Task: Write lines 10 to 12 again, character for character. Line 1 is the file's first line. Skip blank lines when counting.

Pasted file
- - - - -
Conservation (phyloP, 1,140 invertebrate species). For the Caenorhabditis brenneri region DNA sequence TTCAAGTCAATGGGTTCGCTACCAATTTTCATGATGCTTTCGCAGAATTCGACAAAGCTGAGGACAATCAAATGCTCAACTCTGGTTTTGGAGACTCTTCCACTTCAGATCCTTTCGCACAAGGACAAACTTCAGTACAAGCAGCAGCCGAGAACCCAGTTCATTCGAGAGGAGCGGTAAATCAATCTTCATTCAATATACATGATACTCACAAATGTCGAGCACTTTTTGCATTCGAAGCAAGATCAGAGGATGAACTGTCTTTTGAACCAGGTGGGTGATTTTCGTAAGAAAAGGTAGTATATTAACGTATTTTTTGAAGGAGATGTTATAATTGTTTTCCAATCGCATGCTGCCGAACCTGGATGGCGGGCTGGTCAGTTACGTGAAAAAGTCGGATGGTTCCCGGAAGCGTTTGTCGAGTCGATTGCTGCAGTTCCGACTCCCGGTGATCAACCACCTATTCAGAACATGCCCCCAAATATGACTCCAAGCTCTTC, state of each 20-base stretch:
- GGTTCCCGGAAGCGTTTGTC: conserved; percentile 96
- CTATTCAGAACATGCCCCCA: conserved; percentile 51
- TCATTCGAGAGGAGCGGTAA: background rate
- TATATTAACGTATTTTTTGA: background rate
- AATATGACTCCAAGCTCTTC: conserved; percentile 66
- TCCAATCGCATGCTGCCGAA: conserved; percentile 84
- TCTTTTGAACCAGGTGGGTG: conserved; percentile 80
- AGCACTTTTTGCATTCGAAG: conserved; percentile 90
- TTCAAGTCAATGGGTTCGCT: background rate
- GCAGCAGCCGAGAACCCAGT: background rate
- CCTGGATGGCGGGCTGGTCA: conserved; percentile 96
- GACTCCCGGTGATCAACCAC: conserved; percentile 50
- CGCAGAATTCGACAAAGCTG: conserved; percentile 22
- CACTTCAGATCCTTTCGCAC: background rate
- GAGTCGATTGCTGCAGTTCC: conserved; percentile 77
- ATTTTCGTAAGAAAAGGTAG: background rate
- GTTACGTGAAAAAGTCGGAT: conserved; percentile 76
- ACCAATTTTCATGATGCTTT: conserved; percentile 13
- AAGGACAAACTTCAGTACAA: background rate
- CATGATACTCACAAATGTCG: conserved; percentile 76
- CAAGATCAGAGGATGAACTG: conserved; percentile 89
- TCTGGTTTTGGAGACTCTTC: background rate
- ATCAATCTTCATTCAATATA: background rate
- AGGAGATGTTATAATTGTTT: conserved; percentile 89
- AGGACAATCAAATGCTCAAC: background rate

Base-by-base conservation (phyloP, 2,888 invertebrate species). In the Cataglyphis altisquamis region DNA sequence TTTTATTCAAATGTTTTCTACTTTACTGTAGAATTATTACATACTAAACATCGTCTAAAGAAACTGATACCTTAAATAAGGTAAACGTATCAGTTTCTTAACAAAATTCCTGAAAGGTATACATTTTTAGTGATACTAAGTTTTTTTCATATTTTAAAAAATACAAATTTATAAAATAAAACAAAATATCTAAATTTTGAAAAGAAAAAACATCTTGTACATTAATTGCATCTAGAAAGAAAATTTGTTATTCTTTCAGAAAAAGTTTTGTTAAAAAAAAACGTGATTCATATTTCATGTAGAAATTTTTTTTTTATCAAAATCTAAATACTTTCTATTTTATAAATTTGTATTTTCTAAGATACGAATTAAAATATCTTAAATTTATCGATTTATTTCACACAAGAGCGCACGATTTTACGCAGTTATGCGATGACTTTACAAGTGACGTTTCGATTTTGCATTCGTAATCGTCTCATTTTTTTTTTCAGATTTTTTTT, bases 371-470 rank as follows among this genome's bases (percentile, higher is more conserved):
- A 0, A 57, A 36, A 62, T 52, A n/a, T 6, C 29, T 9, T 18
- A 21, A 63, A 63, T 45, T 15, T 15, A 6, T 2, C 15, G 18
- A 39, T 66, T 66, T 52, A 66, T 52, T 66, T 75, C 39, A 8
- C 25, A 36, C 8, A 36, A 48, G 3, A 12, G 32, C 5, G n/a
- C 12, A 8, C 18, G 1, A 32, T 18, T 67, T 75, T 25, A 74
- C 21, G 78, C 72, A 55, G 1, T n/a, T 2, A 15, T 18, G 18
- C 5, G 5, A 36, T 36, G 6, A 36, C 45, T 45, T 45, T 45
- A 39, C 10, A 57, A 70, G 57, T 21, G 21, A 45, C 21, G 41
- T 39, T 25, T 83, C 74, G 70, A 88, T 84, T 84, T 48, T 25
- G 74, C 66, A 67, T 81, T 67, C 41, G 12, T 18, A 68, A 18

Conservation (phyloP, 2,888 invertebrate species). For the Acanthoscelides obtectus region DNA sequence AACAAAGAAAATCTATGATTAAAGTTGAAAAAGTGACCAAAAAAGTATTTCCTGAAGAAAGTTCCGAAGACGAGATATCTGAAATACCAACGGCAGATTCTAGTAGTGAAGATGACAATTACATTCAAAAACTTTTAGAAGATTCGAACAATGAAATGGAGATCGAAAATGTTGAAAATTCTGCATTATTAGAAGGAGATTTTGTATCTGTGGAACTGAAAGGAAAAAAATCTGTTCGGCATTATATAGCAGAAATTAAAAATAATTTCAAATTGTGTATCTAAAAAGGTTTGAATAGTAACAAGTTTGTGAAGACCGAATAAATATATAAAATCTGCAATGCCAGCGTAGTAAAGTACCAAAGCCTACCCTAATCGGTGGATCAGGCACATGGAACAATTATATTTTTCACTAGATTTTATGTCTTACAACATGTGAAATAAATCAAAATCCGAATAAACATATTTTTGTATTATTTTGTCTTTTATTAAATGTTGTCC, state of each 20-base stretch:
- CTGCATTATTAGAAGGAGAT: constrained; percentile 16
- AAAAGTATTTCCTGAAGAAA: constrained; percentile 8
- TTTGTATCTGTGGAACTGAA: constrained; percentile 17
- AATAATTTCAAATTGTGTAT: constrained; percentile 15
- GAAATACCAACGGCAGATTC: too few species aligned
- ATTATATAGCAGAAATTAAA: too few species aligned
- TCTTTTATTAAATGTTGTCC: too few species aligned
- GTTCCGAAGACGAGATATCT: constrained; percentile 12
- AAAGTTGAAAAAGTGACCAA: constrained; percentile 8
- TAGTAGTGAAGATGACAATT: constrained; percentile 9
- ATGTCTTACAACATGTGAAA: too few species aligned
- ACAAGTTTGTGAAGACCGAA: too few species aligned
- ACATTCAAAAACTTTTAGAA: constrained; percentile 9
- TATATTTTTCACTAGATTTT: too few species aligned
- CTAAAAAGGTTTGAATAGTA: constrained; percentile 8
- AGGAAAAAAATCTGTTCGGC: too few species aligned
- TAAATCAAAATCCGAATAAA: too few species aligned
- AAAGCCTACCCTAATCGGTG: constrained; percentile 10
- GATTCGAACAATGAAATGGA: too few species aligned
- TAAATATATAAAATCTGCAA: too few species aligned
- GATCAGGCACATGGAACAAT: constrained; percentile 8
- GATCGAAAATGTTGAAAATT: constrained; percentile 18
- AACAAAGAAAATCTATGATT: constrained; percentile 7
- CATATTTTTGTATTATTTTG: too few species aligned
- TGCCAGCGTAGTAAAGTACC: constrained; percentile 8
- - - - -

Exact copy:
- TTCAAGTCAATGGGTTCGCT: background rate
- GCAGCAGCCGAGAACCCAGT: background rate
- CCTGGATGGCGGGCTGGTCA: conserved; percentile 96